Build Your Resilience in the Workplace
The good news is that even if you’re not a naturally resilient person, you can learn to develop a resilient mindset and attitude. To do so, incorporate the following into your daily life:
Get enough sleep and exercise, and learn to manage stress. When you take care of your mind and body, you’re better able to cope effectively with challenges in your life.
Practice thought awareness. Resilient people don’t let negative thoughts derail their efforts. Instead, they consistently practice positive thinking. Also, “listen” to how you talk to yourself when something goes wrong – if you find yourself making statements that are permanent, pervasive or personalized, correct these thoughts in your mind.
Practice Cognitive Restructuring to change the way that you think about negative situations and bad events.
Learn from your mistakes and failures. Every mistake has the power to teach you something important; so don’t stop searching until you’ve found the lesson in every situation. Also, make sure that you understand the idea of “post-traumatic growth” – there can be real truth in the saying that “if it doesn’t kill you, it makes you stronger.”
Choose your response. Remember, we all experience bad days and we all go through our share of crises. But we have a choice in how we respond; we can choose to react negatively or in a panic, or we can choose to remain calm and logical to find a solution. Your reaction is always up to you.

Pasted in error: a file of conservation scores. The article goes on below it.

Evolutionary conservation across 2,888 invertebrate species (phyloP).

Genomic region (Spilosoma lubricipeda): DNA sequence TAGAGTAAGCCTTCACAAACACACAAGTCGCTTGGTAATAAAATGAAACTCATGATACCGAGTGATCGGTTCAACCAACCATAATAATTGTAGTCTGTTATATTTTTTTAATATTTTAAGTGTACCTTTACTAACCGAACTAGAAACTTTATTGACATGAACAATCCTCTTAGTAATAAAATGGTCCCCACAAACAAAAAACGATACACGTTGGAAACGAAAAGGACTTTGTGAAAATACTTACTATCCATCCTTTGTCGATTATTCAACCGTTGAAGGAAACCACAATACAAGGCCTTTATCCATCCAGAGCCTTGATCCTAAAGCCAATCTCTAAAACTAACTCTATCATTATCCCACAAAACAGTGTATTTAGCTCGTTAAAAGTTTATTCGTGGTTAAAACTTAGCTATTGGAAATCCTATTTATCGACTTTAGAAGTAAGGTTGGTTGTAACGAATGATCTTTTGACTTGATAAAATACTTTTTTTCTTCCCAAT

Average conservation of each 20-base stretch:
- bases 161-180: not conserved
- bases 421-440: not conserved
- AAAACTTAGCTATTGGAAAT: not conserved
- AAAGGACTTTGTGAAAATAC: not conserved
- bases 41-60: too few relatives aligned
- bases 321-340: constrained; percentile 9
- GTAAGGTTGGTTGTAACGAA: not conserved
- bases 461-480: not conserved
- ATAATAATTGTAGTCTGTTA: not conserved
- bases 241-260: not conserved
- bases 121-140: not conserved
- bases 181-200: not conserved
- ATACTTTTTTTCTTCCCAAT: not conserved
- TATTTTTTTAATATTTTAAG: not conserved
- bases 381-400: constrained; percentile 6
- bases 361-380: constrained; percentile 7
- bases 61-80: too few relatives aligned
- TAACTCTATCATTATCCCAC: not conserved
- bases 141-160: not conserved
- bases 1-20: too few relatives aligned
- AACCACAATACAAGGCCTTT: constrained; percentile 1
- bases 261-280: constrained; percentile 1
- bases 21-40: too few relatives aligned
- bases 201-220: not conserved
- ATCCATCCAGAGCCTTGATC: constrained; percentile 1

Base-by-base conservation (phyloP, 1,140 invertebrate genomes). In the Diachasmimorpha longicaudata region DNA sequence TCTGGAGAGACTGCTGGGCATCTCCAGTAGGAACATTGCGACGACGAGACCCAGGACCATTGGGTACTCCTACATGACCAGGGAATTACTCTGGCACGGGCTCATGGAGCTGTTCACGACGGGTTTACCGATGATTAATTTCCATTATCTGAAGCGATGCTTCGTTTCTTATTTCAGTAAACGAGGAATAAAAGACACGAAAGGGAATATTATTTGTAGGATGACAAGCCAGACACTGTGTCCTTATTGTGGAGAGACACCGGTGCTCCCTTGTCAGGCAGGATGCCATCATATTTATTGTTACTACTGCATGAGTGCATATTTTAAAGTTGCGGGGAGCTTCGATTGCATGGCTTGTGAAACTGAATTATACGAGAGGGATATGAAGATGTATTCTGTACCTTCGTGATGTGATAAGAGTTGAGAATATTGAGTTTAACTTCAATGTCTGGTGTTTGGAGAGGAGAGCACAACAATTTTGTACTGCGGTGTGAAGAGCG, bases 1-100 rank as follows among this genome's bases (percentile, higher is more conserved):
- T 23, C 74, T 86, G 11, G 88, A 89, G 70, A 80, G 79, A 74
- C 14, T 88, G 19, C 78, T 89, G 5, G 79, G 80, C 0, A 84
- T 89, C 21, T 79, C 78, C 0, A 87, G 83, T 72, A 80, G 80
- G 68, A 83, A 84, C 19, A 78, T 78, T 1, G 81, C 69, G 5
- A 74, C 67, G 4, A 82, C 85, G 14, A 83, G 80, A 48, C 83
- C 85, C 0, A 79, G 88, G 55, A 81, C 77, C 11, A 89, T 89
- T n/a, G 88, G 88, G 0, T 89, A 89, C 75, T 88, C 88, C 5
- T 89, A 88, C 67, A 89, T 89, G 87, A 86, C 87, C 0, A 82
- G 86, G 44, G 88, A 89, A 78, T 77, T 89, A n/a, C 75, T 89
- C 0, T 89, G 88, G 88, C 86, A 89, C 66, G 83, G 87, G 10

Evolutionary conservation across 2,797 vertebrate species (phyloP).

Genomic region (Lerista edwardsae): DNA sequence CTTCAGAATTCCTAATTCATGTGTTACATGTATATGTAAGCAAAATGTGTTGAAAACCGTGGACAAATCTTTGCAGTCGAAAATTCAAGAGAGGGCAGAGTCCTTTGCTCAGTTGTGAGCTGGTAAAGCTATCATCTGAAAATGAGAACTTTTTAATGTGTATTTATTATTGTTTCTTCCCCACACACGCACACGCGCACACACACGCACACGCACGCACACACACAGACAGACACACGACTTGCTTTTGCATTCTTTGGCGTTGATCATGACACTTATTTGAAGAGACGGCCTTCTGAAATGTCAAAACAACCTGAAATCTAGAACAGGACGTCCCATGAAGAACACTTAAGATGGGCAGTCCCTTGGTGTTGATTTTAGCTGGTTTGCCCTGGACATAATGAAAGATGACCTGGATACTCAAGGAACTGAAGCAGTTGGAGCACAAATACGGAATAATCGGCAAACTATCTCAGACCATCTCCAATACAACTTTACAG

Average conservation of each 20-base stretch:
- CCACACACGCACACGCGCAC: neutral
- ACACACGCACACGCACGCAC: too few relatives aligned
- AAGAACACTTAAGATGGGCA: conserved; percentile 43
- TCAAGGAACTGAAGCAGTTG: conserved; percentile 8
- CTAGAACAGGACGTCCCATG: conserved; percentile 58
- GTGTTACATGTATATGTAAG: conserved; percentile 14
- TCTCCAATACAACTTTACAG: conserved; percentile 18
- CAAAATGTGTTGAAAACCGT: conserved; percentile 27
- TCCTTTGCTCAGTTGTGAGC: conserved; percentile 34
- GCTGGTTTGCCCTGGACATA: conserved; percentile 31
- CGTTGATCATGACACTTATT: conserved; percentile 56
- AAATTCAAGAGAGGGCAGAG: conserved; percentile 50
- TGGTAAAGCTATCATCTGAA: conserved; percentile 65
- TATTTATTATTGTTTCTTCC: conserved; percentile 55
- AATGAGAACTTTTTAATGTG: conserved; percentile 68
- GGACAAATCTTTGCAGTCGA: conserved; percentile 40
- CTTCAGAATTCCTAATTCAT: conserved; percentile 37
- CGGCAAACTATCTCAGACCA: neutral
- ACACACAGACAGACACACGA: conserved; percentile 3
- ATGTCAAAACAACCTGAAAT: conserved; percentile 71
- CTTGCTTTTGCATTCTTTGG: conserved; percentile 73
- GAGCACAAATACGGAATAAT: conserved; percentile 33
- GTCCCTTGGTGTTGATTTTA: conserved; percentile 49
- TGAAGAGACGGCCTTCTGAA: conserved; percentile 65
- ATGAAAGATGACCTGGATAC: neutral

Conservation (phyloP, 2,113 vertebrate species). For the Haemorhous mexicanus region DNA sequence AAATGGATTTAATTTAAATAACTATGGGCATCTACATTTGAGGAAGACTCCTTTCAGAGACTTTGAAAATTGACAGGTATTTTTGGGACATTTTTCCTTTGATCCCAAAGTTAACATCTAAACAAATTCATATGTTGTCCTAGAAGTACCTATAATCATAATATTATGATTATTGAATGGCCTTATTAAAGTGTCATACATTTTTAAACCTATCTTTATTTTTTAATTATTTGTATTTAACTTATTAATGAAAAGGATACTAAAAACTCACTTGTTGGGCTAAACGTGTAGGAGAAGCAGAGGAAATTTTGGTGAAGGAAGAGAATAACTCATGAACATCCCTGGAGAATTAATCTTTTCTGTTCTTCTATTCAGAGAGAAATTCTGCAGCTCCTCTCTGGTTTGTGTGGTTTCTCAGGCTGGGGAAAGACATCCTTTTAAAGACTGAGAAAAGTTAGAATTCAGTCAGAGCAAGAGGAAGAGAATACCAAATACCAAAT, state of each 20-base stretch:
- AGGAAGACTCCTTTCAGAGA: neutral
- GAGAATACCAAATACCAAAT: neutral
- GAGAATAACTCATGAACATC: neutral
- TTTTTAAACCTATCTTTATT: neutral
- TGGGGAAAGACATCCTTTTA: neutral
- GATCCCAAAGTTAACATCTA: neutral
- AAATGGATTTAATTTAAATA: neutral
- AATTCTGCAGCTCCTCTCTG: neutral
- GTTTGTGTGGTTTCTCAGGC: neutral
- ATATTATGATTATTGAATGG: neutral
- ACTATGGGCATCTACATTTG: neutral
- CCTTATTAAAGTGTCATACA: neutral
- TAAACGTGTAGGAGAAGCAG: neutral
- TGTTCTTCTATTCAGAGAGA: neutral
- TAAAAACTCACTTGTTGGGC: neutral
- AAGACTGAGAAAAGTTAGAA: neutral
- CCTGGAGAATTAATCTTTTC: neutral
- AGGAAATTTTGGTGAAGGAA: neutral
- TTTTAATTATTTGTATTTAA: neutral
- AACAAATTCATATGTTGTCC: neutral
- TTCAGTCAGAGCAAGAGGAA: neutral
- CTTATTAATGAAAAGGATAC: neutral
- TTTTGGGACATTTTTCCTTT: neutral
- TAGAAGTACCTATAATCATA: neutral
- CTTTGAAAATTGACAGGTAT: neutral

Maintain perspective. Resilient people understand that, although a situation or crisis may seem overwhelming in the moment, it may not make that much of an impact over the long-term. Try to avoid blowing events out of proportion.
If you don’t already, learn to set SMART, effective personal goals – it’s incredibly important to set and achieve goals that match your values, and to learn from your experiences.
Build your self confidence. Remember, resilient people are confident that they’re going to succeed eventually, despite the setbacks or stresses that they might be facing. This belief in themselves also enables them to take risks: when you develop confidence and a strong sense of self, you have the strength to keep moving forward, and to take the risks you need to get ahead.
Develop strong relationships with your colleagues. People who have strong connections at work are more resistant to stress, and they’re happier in their role. This also goes for your personal life: the more real friendships you develop, the more resilient you’re going to be, because you have a strong support network to fall back on. (Remember that treating people with compassion and empathy is very important here.)
Focus on being flexible. Resilient people understand that things change, and that carefully-made plans may, occasionally, need to be amended or scrapped.
Resilience is the ability to bounce back when things don’t go as planned. According to psychologist, Susan Kobasa, there are three main elements that resilient people possess. These are challenge, commitment, and control.
You can develop resilience in several ways. First, take care to exercise regularly and get enough sleep, so that you can control stress more easily. The stronger you feel physically and emotionally, the easier it is for you to overcome challenges.
Focus on thinking positively, and try to learn from the mistakes you make. Build strong relationships with colleagues and friends, so that you have a support network to fall back on. Also, set specific and achievable personal goals that match your values, and work on building your self-confidence.